Cover image for Lunchroom lizard
Title:
Lunchroom lizard
Author:
Kirk, Daniel.
Personal Author:
Publication Information:
New York : G.P. Putnam's Sons, [2004]

©2004
Physical Description:
1 volume (unpaged) : color illustrations ; 21 x 27 cm
Summary:
Gil the gecko escapes from his tank and wanders through the school lunchroom, where plenty of drama is unfolding.
Language:
English
Program Information:
Accelerated Reader AR LG 1.8 0.5 80674.
ISBN:
9780399241789
Format :
Book

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J PIC. BK. Juvenile Fiction Central Closed Stacks
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J PIC. BK. Juvenile Fiction Childrens Area-Picture Books
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Summary

Summary

In the school cafeteria, lunch is much more than just a meal-it's a chaotic event.  Tables buzz with activity as kids admire new lunchboxes, search out lost meals and try to keep track of who is sitting next to whom.  When a hungry-and determined-gecko gets thrown into the mix, lunchtime really gets turned upside down! This rollicking look at lunchroom escapades is brought to uproarious life by Daniel Kirk's dynamic illustrations.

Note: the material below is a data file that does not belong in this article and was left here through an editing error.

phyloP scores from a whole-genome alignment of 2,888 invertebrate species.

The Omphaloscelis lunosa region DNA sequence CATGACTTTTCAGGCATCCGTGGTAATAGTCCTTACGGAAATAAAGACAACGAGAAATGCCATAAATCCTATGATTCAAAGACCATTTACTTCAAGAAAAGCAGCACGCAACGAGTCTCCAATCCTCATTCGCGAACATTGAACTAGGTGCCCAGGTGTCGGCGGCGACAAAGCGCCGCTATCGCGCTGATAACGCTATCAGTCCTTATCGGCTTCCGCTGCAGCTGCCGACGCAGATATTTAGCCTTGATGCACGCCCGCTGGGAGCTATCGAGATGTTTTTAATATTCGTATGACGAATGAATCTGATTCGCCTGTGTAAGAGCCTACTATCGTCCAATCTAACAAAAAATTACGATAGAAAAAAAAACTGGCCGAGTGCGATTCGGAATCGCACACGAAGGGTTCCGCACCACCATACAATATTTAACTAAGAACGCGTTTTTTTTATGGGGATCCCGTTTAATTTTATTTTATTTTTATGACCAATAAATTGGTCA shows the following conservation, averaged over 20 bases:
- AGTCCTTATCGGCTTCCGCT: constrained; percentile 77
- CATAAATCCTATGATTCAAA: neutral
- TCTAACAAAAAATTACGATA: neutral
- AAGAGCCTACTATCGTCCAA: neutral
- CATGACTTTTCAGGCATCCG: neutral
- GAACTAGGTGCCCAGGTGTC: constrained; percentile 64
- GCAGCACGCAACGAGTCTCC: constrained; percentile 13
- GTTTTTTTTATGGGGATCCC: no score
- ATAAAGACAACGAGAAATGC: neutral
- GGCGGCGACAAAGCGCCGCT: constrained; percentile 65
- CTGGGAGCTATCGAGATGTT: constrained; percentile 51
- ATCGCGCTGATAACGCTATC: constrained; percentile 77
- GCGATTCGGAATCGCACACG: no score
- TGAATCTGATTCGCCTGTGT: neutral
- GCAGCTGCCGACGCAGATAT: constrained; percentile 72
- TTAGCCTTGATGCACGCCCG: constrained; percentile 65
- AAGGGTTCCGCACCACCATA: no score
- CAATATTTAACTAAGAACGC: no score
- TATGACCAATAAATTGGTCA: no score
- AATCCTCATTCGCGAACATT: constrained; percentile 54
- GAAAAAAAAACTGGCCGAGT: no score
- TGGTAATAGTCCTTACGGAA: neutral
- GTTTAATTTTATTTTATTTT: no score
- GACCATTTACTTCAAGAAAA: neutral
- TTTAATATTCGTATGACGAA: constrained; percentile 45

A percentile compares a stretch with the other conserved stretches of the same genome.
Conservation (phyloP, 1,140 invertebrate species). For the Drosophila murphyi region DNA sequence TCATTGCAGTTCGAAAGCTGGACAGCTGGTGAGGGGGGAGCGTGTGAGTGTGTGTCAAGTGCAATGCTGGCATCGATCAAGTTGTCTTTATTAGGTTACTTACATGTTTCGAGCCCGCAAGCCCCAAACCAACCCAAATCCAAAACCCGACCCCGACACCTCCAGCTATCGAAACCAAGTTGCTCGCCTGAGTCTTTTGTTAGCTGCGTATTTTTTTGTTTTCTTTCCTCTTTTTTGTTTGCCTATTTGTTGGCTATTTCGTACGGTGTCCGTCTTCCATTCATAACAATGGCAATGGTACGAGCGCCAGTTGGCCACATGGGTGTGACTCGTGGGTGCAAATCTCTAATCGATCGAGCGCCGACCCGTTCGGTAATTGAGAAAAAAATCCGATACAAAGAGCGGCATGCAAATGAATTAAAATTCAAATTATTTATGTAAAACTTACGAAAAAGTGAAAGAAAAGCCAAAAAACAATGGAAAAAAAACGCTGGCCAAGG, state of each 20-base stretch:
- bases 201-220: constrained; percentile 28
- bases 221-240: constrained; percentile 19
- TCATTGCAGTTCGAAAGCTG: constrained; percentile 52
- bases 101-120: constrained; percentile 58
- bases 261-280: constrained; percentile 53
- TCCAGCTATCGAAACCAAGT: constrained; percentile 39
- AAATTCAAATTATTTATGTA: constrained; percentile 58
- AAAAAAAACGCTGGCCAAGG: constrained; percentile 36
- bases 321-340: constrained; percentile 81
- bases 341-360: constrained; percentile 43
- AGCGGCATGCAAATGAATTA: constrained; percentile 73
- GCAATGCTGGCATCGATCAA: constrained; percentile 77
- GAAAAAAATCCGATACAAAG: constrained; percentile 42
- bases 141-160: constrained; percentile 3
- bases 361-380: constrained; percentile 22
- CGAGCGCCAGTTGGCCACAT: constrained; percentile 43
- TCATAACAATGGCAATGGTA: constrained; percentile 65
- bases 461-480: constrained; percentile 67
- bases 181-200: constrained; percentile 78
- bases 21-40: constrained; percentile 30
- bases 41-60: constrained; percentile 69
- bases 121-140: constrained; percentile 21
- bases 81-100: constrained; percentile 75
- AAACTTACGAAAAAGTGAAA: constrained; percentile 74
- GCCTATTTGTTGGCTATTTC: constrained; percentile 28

Author Notes

Daniel Kirk is the author and illustrator of many books for children, including Trash Trucks and Moondogs (both Putnam) and Skateboard Monsters (Puffin). He lives in New Jersey. copyright ? 2000 by Penguin Putnam Books for Young Readers. All rights reserved.
Daniel Kirk is the author and illustrator of many books for children, including Trash Trucks and Moondogs (both Putnam) and Skateboard Monsters (Puffin). He lives in New Jersey. copyright ? 2000 by Penguin Putnam Books for Young Readers. All rights reserved.


Reviews 1

School Library Journal Review

K-Gr 2-While pursuing a big, tasty fly, Gil the gecko finds himself on the lam from his classroom aquarium and in the cafeteria. Enter the students. The importance of who sits next to whom is the dominant issue for one set of characters while a mistakenly swapped lunchbox is a big problem for another, and a typically boring lunch is a drag for yet another. Meanwhile, Gil remains so focused on finding his lunch that the noise and chatter don't appear to bother him in the least. He meanders between tables, up and down chairs, and finally winds up in safe hands. Part of the book's fun is finding Gil on each page. A clock appears in the margin every now and then, reminding readers that lunchtime is zooming by. The simple, rhyming verse is generally fine although it occasionally seems forced and clunky because of all the different voices. The illustrations, however, are done in a charmingly cheery palette. As a school story, and for children with an interest in geckos (perhaps future Chet Gecko fans), this title makes a nice addition.-Jennifer England, The Berkeley Carroll School, Brooklyn, NY (c) Copyright 2010. Library Journals LLC, a wholly owned subsidiary of Media Source, Inc. No redistribution permitted.